U.S. President Barack Obama releases original birth certificate

The White House today released a detailed Hawaii birth certificate in an attempt to put to rest the issue of President Barack Obama’s legitimacy to hold the office of president. Shortly after the unexpected release, the president spoke live on national television, explaining, “We do not have time for this kind of silliness.”

President Obama noted that the issue of his birthplace began during his campaign. “I have watched with bemusement, I’ve been puzzled at the degree at which this thing just kept on going,” he said, and blamed media culture for perpetuating the controversy. The president did not answer reporters’ questions nor explain why the document was not released until now.

The long form birth certificate released by the White House. Image: The White House.

“We’re not going to be able to solve our problems if we get distracted by sideshows and carnival barkers,” he said, noting the severe problems the nation faces and the importance of the decisions that need to be made. Obama said the problems could not be resolved “if we are distracted.”

The U.S. Constitution states that only a “natural born” citizen of the country can become president. Some have contended that Obama was born overseas and is thus disqualified from holding the office. Although a recent poll by CNN/Opinion Research Corporation poll showed that most Americans believe Obama was “definitely or probably born in the United States”, according to CNN, 40 percent of Republicans doubted Obama is a natural born citizen eligible to be president.

The newly released document, signed by the obstetrician and Obama’s mother, shows that Obama was born in Honolulu on August 4, 1961 of a Caucasian mother born in Kansas and and an African father born in Kenya. It was signed on August 7 and 8.

Prominent businessman Donald Trump has been highlighting the question of Obama’s birthplace recently as he mulled over whether to run for the presidency himself, and took credit for its release today. “He should have done it a long time ago,” he told journalists. “I am really honored to play such a big role in hopefully, hopefully getting rid of this issue.”

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Renowned Indian guru Śrī Satya Sai Baba dies aged 84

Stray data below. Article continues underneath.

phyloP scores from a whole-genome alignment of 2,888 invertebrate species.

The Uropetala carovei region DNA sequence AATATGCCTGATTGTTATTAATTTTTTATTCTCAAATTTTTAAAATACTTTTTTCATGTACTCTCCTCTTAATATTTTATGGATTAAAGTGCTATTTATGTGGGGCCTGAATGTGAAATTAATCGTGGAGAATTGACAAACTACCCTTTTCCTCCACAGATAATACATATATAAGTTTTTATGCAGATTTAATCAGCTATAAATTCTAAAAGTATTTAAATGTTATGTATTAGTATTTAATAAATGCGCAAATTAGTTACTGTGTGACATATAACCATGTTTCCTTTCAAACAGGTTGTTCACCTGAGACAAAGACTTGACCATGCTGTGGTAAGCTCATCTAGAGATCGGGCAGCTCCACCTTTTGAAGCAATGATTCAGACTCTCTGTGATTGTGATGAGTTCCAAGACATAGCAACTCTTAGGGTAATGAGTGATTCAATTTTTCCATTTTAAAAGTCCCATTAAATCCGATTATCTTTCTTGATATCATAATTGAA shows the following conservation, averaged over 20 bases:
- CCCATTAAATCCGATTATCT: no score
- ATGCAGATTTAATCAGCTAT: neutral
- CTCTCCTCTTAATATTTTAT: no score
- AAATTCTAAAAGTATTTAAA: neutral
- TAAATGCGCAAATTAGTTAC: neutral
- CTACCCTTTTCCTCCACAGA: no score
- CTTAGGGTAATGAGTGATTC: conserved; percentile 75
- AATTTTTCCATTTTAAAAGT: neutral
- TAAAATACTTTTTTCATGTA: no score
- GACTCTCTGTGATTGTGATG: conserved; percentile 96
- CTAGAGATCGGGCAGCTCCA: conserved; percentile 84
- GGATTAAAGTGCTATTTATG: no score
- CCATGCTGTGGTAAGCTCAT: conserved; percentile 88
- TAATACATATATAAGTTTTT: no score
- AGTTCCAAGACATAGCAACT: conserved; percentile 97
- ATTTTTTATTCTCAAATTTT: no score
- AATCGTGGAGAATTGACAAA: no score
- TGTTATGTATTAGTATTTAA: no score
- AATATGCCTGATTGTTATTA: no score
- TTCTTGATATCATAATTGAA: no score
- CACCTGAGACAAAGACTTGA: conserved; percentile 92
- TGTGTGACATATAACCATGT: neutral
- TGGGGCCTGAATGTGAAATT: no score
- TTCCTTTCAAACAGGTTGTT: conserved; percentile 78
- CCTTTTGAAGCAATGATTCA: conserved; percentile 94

Śrī Satya Sai Baba, one of India’s most prominent spiritual leaders and revered by millions of followers worldwide, died Sunday in a Puttaparthi hospital, following a cardiac arrest. He was 84 and had been in hospital since last month, suffering from kidney failure and respiratory problems.

Followers and devotees of Śrī Baba considered him to be the manifestation of a “living God” on Earth and believed he had powers of magic, such as being able to pull things from out of thin air.

Former Indian Prime Minister Atal Bihari Vajpayee was one of Śrī Baba’s followers, as was international test cricketer Sachin Tendulkar.

Sathya Sai Baba, Indian spiritual guru.

Worshippers carried Baba’s image through the streets of Bangalore and extra police were deployed in his hometown of Puttaparthi. In Delhi, masses gathered in temples and some refused to accept Baba’s death.

With an estimated six million followers, Baba saw donations allow for the expansion of his home village to include many temples, a hospital offering free medical care, a university, and an airport. His first permanent facility opened 60 years ago.

Born Sathyanarayana Raju, Baba decided at the age of fourteen that he was the reincarnation of 19th-century guru Sai Baba of Shirdi. The legend runs that Baba was stung by a scorpion and then sang religious chants in a language previously unknown to him. He predicted his death in 2019, as well as a third and final reincarnation in Karnataka state in 2023.

Nobody has been appointed to take over running the trust that promotes the faith, which has over 1,200 centres worldwide. There are fears the family and trust could argue, leading to a government takeover. “If the government has to take over the affairs of Sai Baba’s mission that could spell its end,” warned one devotee.

“Some people out of their mean-mindedness are trying to tarnish the image of Sai Baba,” said Baba in 2000, after allegations of sexual abuse were made against him by young men, claims the BBC highlighted in 2004. “I am not after name and fame. So, I do not lose anything by their false allegations. My glory will go on increasing day by day,” Baba added.